(64, modulo complementation)
0-, 2-, 4-, 6-, and 8-subsets.
Update of 11:02 AM ET the same day:
See also Eightfold Geometry, a note from 2010.
The post “Triangles, Spreads, Mathieu” of October 29 has been
updated with an illustration from the Curtis Miracle Octad Generator.
Related material — A search in this journal for “56 Triangles.”
There are many approaches to constructing the Mathieu
group M_{24}. The exercise below sketches an approach that
may or may not be new.
Exercise:
It is well-known that …
There are 56 triangles in an 8-set.
There are 56 spreads in PG(3,2).
The alternating group A_{n }is generated by 3-cycles.
The alternating group A_{8 }is isomorphic to GL(4,2).
Use the above facts, along with the correspondence
described below, to construct M_{24}.
Some background —
A Log24 post of May 19, 2013, cites …
Peter J. Cameron in a 1976 Cambridge U. Press
book — Parallelisms of Complete Designs .
See the proof of Theorem 3A.13 on pp. 59 and 60.
See also a Google search for “56 triangles” “56 spreads” Mathieu.
Update of October 31, 2019 — A related illustration —
Update of November 2, 2019 —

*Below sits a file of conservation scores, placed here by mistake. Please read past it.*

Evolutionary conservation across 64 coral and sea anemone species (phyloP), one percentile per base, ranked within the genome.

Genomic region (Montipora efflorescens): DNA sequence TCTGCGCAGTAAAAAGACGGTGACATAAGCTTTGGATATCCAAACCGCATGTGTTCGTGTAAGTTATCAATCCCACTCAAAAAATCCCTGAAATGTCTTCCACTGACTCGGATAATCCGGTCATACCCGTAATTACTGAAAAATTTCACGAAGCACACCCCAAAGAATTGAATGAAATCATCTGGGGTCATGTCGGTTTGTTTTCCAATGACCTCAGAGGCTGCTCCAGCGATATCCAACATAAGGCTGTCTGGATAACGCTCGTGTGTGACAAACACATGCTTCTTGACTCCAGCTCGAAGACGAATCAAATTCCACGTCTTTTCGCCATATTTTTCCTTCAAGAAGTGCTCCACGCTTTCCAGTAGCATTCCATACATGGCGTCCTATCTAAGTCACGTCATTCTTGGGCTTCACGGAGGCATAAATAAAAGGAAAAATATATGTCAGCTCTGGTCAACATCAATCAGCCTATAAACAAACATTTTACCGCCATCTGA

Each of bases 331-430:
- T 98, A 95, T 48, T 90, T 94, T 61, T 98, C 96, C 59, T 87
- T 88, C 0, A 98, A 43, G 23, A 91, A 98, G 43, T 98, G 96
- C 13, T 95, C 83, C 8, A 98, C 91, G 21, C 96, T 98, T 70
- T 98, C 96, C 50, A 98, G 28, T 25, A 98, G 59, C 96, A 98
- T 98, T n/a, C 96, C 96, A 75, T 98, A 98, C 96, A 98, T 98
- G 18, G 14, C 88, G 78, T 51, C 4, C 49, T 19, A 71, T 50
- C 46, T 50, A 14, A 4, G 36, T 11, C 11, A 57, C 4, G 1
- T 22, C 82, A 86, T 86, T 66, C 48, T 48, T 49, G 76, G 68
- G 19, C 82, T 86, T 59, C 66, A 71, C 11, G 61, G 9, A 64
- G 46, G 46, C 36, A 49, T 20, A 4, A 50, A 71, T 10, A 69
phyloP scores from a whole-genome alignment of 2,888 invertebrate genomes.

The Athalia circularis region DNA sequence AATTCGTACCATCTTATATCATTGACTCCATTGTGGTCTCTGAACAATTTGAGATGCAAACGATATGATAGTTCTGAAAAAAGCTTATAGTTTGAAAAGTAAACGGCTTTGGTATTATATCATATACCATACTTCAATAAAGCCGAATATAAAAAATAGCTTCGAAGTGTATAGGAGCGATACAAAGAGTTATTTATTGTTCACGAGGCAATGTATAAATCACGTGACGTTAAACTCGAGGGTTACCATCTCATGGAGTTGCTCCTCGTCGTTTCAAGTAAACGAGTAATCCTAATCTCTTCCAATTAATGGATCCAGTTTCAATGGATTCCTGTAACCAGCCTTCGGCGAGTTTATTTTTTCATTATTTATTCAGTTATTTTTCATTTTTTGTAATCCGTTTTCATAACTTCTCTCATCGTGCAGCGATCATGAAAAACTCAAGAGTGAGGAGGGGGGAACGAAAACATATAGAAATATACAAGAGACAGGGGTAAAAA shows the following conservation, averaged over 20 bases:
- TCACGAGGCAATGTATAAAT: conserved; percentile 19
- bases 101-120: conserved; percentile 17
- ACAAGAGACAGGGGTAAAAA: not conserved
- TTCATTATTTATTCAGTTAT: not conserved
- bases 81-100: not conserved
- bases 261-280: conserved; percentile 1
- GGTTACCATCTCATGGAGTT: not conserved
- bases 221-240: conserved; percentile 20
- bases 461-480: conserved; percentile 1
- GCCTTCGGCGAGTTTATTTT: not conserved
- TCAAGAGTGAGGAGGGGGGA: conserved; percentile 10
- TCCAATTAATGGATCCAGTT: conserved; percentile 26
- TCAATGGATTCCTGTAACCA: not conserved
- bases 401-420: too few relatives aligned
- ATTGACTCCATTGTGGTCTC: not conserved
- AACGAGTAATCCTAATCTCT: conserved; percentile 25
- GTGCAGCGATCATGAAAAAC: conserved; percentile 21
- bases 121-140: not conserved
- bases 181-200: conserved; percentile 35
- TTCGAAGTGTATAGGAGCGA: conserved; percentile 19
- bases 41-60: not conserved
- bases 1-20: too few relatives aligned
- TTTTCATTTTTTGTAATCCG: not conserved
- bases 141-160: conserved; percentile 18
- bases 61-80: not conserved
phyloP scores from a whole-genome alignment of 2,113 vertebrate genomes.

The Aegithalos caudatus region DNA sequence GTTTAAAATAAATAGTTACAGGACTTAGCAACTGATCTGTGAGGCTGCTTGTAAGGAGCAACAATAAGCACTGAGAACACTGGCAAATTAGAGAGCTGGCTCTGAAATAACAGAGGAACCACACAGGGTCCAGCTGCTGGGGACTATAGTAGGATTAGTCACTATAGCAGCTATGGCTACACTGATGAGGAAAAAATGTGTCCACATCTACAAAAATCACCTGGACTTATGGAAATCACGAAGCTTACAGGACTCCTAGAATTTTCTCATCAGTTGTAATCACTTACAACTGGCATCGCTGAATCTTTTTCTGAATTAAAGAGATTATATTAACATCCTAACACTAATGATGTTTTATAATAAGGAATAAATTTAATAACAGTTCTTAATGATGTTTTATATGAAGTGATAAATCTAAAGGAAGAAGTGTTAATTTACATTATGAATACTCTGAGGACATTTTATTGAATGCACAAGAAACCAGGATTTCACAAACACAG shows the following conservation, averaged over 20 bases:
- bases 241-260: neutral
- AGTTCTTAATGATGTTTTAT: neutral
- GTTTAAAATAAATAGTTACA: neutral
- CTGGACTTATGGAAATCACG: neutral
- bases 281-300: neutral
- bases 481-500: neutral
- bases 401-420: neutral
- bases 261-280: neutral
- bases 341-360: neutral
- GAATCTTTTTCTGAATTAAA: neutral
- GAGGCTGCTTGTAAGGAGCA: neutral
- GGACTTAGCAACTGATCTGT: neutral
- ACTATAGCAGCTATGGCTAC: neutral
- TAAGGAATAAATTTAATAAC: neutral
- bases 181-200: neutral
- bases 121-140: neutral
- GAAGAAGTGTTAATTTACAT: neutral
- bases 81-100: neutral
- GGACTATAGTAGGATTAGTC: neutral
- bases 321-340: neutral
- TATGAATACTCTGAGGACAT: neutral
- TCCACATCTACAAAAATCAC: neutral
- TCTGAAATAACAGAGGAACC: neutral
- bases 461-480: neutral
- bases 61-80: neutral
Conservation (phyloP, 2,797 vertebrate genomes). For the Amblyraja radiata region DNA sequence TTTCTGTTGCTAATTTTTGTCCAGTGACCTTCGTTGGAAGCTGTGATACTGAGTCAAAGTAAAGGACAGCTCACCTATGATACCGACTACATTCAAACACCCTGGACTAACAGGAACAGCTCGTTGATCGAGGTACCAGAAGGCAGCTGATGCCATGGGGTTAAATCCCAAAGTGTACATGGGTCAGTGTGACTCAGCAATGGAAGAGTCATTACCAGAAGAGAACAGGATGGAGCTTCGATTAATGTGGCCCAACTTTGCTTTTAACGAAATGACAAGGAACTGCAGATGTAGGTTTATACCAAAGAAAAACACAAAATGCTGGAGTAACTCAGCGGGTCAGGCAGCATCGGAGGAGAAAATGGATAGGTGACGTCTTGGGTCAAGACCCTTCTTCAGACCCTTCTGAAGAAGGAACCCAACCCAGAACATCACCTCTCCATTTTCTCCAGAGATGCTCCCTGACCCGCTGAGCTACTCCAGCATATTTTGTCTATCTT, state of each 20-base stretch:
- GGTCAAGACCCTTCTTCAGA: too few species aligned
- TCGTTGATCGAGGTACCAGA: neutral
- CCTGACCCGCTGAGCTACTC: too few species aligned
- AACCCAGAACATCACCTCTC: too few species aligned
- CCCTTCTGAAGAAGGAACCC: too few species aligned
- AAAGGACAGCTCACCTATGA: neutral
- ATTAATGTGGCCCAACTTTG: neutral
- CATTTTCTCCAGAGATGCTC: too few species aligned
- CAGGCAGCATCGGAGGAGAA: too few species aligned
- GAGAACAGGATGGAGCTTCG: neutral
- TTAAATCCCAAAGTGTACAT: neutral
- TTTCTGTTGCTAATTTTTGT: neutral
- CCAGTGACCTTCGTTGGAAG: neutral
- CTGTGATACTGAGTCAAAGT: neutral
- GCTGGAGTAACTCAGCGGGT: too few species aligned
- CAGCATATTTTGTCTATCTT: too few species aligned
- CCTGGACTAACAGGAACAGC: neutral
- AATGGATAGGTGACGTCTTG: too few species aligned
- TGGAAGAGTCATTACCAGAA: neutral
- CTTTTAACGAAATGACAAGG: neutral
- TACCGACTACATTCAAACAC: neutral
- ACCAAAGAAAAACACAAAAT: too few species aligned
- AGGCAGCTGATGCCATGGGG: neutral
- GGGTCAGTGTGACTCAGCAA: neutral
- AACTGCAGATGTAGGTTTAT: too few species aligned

See also p. 284 of Geometry and Combinatorics:
Selected Works of J. J. Seidel (Academic Press, 1991).
That page is from a paper published in 1970.
Update of December 20, 2019 —
This journal ten years ago today —
Surprise Package
From a talk by a Melbourne mathematician on March 9, 2018 —
The source — Talk II below —
Search Resultspdf of talk I (March 8, 2018)www.math.sci.hiroshima-u.ac.jp/branched/…/Aitchison-Hiroshima-2018-Talk1-2.pdf Iain Aitchison. Hiroshima University March 2018 … Immediate: Talk given last year at Hiroshima (originally Caltech 2010). pdf of talk II (March 9, 2018) (with model for M24)www.math.sci.hiroshima-u.ac.jp/branched/files/…/Aitchison-Hiroshima-2-2018.pdf Iain Aitchison. Hiroshima University March 2018. (IRA: Hiroshima 03-2018). Highly symmetric objects II. Abstractwww.math.sci.hiroshima-u.ac.jp/branched/files/2018/abstract/Aitchison.txt Iain AITCHISON Title: Construction of highly symmetric Riemann surfaces , related manifolds, and some exceptional objects, I, II Abstract: Since antiquity, some … |
Related material —
The 56 triangles of the eightfold cube . . .
Image from Christmas Day 2005.
The title is from a phrase spoken, notably, by Yul Brynner
to Christopher Plummer in the 1966 film “Triple Cross.”
Related structures —
Greg Egan’s animated image of the Klein quartic —
For a smaller tetrahedral arrangement, within the Steiner quadruple
system of order 8 modeled by the eightfold cube, see a book chapter
by Michael Huber of Tübingen —
For further details, see the June 29 post Triangles in the Eightfold Cube.
See also, from an April 2013 philosophical conference:
Abstract for a talk at the City University of New York: